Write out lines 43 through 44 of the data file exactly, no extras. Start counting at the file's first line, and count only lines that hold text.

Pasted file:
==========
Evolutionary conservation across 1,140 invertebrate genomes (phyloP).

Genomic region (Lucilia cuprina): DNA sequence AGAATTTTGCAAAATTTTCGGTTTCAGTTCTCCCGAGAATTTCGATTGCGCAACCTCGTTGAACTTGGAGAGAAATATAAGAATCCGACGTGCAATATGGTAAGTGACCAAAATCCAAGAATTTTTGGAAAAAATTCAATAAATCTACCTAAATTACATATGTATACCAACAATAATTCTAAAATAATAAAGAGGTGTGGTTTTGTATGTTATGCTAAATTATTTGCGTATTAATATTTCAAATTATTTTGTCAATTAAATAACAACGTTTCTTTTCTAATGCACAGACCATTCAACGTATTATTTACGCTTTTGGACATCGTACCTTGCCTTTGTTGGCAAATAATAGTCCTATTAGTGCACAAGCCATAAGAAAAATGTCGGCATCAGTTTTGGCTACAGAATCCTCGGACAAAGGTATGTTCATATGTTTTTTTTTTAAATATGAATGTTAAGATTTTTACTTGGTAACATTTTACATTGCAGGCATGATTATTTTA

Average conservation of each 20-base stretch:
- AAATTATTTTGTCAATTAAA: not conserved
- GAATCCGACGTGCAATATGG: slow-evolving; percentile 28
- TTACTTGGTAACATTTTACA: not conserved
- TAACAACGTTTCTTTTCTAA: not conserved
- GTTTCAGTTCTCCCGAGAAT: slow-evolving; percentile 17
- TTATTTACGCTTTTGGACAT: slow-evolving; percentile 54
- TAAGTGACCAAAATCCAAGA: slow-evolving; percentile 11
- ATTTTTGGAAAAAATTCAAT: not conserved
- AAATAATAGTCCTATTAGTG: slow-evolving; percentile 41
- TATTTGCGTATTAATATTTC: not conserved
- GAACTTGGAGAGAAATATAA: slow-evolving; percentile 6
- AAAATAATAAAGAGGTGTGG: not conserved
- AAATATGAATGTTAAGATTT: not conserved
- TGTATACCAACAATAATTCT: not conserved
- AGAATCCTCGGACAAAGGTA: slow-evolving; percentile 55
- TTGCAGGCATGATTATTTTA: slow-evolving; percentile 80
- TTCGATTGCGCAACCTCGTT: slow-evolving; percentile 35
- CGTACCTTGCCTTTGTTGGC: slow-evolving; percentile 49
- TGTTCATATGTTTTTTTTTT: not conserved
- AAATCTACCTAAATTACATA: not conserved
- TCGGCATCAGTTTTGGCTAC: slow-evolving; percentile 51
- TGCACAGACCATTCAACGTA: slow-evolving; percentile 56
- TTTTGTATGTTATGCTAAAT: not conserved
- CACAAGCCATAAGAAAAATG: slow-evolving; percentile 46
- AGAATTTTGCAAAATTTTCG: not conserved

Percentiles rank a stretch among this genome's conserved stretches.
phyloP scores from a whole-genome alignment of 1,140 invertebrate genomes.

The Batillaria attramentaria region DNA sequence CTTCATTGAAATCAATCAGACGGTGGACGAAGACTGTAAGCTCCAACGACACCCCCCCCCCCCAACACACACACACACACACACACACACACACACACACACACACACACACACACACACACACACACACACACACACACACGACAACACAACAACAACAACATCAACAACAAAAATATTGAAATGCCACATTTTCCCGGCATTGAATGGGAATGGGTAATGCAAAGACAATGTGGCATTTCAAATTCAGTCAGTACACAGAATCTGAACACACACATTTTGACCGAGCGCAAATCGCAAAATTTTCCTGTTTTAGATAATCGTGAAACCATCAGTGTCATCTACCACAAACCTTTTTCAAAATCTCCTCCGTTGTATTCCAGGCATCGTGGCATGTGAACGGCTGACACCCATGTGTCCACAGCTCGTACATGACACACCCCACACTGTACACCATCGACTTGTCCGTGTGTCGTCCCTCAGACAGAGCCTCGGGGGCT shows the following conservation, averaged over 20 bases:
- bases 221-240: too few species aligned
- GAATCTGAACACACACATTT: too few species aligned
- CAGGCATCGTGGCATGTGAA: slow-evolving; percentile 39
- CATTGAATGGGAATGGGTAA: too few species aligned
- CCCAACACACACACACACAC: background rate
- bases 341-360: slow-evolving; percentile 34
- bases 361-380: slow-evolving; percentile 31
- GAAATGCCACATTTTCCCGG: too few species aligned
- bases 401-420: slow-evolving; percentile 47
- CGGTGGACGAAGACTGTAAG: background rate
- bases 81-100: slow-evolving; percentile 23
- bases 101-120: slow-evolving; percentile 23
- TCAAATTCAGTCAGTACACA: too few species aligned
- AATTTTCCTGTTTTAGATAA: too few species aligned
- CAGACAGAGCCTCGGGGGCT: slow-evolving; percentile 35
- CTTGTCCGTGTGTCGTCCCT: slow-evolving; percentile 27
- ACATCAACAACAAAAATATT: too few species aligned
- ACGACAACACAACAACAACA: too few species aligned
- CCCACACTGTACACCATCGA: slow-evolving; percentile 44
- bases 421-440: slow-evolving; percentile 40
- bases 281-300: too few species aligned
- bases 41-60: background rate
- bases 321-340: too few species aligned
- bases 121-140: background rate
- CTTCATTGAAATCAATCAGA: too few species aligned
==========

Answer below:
- bases 101-120: slow-evolving; percentile 23
- TCAAATTCAGTCAGTACACA: too few species aligned